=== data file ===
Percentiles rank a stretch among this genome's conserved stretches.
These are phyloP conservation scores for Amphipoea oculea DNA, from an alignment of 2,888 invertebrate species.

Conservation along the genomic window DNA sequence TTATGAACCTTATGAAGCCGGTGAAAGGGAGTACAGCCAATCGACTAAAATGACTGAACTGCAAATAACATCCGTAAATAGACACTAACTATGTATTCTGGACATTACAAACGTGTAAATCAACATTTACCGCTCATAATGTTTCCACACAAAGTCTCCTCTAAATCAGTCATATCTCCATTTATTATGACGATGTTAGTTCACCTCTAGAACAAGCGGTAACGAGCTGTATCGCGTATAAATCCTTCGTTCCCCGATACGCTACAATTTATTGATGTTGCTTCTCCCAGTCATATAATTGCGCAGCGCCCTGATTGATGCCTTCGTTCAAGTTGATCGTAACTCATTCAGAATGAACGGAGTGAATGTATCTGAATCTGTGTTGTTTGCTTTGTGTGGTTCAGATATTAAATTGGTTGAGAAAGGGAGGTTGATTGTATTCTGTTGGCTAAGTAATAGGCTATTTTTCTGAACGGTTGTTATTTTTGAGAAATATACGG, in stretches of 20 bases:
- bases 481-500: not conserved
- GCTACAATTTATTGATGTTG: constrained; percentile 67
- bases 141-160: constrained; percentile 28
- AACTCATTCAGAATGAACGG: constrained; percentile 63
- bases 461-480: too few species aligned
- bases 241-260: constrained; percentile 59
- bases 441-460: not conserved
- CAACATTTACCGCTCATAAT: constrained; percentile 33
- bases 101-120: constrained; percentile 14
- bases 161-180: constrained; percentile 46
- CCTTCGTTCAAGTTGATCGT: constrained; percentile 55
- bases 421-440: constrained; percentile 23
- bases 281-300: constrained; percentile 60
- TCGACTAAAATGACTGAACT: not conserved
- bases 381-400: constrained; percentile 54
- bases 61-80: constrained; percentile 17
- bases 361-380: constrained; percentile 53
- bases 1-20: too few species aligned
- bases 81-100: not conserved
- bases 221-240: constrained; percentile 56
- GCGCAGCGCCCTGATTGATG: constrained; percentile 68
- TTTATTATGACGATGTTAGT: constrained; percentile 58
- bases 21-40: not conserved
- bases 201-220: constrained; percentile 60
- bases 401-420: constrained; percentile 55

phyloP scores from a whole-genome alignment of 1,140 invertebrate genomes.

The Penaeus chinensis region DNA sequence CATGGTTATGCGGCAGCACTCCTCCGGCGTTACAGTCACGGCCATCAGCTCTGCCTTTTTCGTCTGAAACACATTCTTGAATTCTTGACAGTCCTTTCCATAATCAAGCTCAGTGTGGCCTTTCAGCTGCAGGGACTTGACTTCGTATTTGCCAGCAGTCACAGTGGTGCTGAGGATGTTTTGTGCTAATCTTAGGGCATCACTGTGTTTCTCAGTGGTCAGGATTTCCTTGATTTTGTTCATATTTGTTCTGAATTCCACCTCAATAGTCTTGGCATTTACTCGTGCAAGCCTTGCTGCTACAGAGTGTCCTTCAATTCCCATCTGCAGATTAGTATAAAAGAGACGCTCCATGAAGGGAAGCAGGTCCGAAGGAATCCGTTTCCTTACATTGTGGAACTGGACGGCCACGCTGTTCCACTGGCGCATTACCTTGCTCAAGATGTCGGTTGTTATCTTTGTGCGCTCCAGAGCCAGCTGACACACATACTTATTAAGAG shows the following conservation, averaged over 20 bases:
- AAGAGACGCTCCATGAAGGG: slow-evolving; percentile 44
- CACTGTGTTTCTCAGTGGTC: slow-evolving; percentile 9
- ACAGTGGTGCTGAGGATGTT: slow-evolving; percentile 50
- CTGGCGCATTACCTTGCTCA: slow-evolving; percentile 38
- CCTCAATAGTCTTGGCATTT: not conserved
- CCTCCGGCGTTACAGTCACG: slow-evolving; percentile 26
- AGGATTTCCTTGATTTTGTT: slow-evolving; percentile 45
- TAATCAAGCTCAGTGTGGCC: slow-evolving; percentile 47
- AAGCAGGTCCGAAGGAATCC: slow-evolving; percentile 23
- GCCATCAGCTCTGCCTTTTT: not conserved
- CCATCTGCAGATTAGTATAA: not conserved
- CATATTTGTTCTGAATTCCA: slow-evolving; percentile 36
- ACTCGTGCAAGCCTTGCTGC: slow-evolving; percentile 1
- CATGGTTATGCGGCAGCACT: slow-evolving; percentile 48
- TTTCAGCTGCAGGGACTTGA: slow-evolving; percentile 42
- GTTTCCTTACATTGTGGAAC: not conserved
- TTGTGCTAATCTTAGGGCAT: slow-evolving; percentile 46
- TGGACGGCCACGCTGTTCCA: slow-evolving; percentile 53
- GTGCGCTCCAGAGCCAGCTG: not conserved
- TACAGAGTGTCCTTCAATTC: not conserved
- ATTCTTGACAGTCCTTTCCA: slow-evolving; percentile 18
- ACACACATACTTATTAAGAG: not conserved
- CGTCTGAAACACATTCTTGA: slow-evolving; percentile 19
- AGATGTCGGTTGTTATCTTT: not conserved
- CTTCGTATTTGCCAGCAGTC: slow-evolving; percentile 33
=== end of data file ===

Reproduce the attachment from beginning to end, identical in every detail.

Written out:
Percentiles rank a stretch among this genome's conserved stretches.
These are phyloP conservation scores for Amphipoea oculea DNA, from an alignment of 2,888 invertebrate species.

Conservation along the genomic window DNA sequence TTATGAACCTTATGAAGCCGGTGAAAGGGAGTACAGCCAATCGACTAAAATGACTGAACTGCAAATAACATCCGTAAATAGACACTAACTATGTATTCTGGACATTACAAACGTGTAAATCAACATTTACCGCTCATAATGTTTCCACACAAAGTCTCCTCTAAATCAGTCATATCTCCATTTATTATGACGATGTTAGTTCACCTCTAGAACAAGCGGTAACGAGCTGTATCGCGTATAAATCCTTCGTTCCCCGATACGCTACAATTTATTGATGTTGCTTCTCCCAGTCATATAATTGCGCAGCGCCCTGATTGATGCCTTCGTTCAAGTTGATCGTAACTCATTCAGAATGAACGGAGTGAATGTATCTGAATCTGTGTTGTTTGCTTTGTGTGGTTCAGATATTAAATTGGTTGAGAAAGGGAGGTTGATTGTATTCTGTTGGCTAAGTAATAGGCTATTTTTCTGAACGGTTGTTATTTTTGAGAAATATACGG, in stretches of 20 bases:
- bases 481-500: not conserved
- GCTACAATTTATTGATGTTG: constrained; percentile 67
- bases 141-160: constrained; percentile 28
- AACTCATTCAGAATGAACGG: constrained; percentile 63
- bases 461-480: too few species aligned
- bases 241-260: constrained; percentile 59
- bases 441-460: not conserved
- CAACATTTACCGCTCATAAT: constrained; percentile 33
- bases 101-120: constrained; percentile 14
- bases 161-180: constrained; percentile 46
- CCTTCGTTCAAGTTGATCGT: constrained; percentile 55
- bases 421-440: constrained; percentile 23
- bases 281-300: constrained; percentile 60
- TCGACTAAAATGACTGAACT: not conserved
- bases 381-400: constrained; percentile 54
- bases 61-80: constrained; percentile 17
- bases 361-380: constrained; percentile 53
- bases 1-20: too few species aligned
- bases 81-100: not conserved
- bases 221-240: constrained; percentile 56
- GCGCAGCGCCCTGATTGATG: constrained; percentile 68
- TTTATTATGACGATGTTAGT: constrained; percentile 58
- bases 21-40: not conserved
- bases 201-220: constrained; percentile 60
- bases 401-420: constrained; percentile 55

phyloP scores from a whole-genome alignment of 1,140 invertebrate genomes.

The Penaeus chinensis region DNA sequence CATGGTTATGCGGCAGCACTCCTCCGGCGTTACAGTCACGGCCATCAGCTCTGCCTTTTTCGTCTGAAACACATTCTTGAATTCTTGACAGTCCTTTCCATAATCAAGCTCAGTGTGGCCTTTCAGCTGCAGGGACTTGACTTCGTATTTGCCAGCAGTCACAGTGGTGCTGAGGATGTTTTGTGCTAATCTTAGGGCATCACTGTGTTTCTCAGTGGTCAGGATTTCCTTGATTTTGTTCATATTTGTTCTGAATTCCACCTCAATAGTCTTGGCATTTACTCGTGCAAGCCTTGCTGCTACAGAGTGTCCTTCAATTCCCATCTGCAGATTAGTATAAAAGAGACGCTCCATGAAGGGAAGCAGGTCCGAAGGAATCCGTTTCCTTACATTGTGGAACTGGACGGCCACGCTGTTCCACTGGCGCATTACCTTGCTCAAGATGTCGGTTGTTATCTTTGTGCGCTCCAGAGCCAGCTGACACACATACTTATTAAGAG shows the following conservation, averaged over 20 bases:
- AAGAGACGCTCCATGAAGGG: slow-evolving; percentile 44
- CACTGTGTTTCTCAGTGGTC: slow-evolving; percentile 9
- ACAGTGGTGCTGAGGATGTT: slow-evolving; percentile 50
- CTGGCGCATTACCTTGCTCA: slow-evolving; percentile 38
- CCTCAATAGTCTTGGCATTT: not conserved
- CCTCCGGCGTTACAGTCACG: slow-evolving; percentile 26
- AGGATTTCCTTGATTTTGTT: slow-evolving; percentile 45
- TAATCAAGCTCAGTGTGGCC: slow-evolving; percentile 47
- AAGCAGGTCCGAAGGAATCC: slow-evolving; percentile 23
- GCCATCAGCTCTGCCTTTTT: not conserved
- CCATCTGCAGATTAGTATAA: not conserved
- CATATTTGTTCTGAATTCCA: slow-evolving; percentile 36
- ACTCGTGCAAGCCTTGCTGC: slow-evolving; percentile 1
- CATGGTTATGCGGCAGCACT: slow-evolving; percentile 48
- TTTCAGCTGCAGGGACTTGA: slow-evolving; percentile 42
- GTTTCCTTACATTGTGGAAC: not conserved
- TTGTGCTAATCTTAGGGCAT: slow-evolving; percentile 46
- TGGACGGCCACGCTGTTCCA: slow-evolving; percentile 53
- GTGCGCTCCAGAGCCAGCTG: not conserved
- TACAGAGTGTCCTTCAATTC: not conserved
- ATTCTTGACAGTCCTTTCCA: slow-evolving; percentile 18
- ACACACATACTTATTAAGAG: not conserved
- CGTCTGAAACACATTCTTGA: slow-evolving; percentile 19
- AGATGTCGGTTGTTATCTTT: not conserved
- CTTCGTATTTGCCAGCAGTC: slow-evolving; percentile 33